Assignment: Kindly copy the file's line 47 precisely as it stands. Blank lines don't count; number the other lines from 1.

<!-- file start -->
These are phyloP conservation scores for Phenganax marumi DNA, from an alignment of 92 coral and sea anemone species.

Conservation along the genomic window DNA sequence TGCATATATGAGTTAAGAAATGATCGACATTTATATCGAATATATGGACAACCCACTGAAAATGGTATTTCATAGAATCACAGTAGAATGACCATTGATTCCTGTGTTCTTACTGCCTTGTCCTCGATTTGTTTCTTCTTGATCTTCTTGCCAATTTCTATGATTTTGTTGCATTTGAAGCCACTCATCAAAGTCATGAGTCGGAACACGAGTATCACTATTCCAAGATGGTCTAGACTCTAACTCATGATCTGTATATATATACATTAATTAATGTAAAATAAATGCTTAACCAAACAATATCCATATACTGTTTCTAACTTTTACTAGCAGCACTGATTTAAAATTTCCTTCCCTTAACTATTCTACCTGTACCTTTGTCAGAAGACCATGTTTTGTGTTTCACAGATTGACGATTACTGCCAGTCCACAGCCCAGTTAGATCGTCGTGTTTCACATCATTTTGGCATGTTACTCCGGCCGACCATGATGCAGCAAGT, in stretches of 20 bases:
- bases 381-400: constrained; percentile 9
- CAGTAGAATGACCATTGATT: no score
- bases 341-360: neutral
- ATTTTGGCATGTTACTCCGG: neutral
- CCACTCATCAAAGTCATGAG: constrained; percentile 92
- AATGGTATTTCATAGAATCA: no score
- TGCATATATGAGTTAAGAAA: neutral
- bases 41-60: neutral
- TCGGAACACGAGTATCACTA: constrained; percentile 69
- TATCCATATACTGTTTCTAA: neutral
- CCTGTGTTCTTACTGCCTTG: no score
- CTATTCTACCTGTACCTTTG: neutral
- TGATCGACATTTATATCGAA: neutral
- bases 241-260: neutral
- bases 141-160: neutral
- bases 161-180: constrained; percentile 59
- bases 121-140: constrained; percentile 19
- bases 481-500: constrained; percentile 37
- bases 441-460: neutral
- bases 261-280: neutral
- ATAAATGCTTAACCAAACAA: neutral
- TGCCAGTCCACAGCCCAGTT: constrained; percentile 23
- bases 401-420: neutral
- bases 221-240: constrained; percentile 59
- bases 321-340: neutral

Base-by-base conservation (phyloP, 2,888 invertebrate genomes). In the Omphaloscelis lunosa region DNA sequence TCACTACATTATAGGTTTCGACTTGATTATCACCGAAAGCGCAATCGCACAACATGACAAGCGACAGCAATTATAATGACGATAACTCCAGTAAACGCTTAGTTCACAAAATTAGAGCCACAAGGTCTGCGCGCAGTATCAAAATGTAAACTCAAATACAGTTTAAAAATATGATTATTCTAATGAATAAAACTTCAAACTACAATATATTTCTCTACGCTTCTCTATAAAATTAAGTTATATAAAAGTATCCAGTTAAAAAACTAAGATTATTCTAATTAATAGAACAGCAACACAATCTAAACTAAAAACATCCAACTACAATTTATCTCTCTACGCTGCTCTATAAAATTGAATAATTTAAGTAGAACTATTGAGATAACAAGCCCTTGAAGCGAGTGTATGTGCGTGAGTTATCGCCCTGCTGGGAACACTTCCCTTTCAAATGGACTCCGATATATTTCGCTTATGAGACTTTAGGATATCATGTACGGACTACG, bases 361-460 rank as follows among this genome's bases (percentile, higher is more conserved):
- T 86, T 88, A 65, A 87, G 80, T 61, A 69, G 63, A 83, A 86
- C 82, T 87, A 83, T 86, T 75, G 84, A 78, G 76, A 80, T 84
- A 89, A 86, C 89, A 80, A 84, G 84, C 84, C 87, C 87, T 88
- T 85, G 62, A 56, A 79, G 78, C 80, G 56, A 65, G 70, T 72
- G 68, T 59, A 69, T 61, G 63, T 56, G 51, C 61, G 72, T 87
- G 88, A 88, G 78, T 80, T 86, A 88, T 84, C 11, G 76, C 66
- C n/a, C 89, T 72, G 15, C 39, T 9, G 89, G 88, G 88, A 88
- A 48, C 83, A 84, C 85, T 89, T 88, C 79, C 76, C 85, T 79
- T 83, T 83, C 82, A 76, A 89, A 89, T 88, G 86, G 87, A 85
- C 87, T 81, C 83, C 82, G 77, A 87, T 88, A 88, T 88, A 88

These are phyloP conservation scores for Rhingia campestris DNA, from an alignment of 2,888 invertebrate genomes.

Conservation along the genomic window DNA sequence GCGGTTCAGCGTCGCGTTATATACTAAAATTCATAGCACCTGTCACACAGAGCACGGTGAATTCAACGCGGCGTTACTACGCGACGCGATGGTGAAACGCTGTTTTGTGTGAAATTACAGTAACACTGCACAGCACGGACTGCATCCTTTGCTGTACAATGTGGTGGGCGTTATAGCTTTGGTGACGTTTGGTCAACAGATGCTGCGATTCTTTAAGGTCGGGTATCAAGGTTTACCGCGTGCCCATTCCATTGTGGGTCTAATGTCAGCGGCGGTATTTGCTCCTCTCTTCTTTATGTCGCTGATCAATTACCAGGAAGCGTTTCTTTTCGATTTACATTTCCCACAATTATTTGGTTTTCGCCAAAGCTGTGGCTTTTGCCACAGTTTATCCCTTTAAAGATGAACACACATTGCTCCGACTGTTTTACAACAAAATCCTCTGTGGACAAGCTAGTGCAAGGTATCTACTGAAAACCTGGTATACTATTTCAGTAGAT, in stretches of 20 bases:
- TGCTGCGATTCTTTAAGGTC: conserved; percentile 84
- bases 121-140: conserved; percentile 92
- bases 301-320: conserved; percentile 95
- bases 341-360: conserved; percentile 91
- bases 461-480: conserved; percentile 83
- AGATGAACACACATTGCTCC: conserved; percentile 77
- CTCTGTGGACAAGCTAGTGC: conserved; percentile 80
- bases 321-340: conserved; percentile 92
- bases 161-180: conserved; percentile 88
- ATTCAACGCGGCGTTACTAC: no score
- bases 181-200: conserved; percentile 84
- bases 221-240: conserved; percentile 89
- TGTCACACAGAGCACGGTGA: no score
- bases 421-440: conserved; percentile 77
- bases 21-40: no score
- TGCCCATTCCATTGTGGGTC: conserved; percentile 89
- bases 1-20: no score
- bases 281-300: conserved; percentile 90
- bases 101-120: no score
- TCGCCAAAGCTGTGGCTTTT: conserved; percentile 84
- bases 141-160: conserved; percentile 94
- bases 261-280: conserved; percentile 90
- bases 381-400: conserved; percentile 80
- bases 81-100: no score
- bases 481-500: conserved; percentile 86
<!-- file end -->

- CTCTGTGGACAAGCTAGTGC: conserved; percentile 80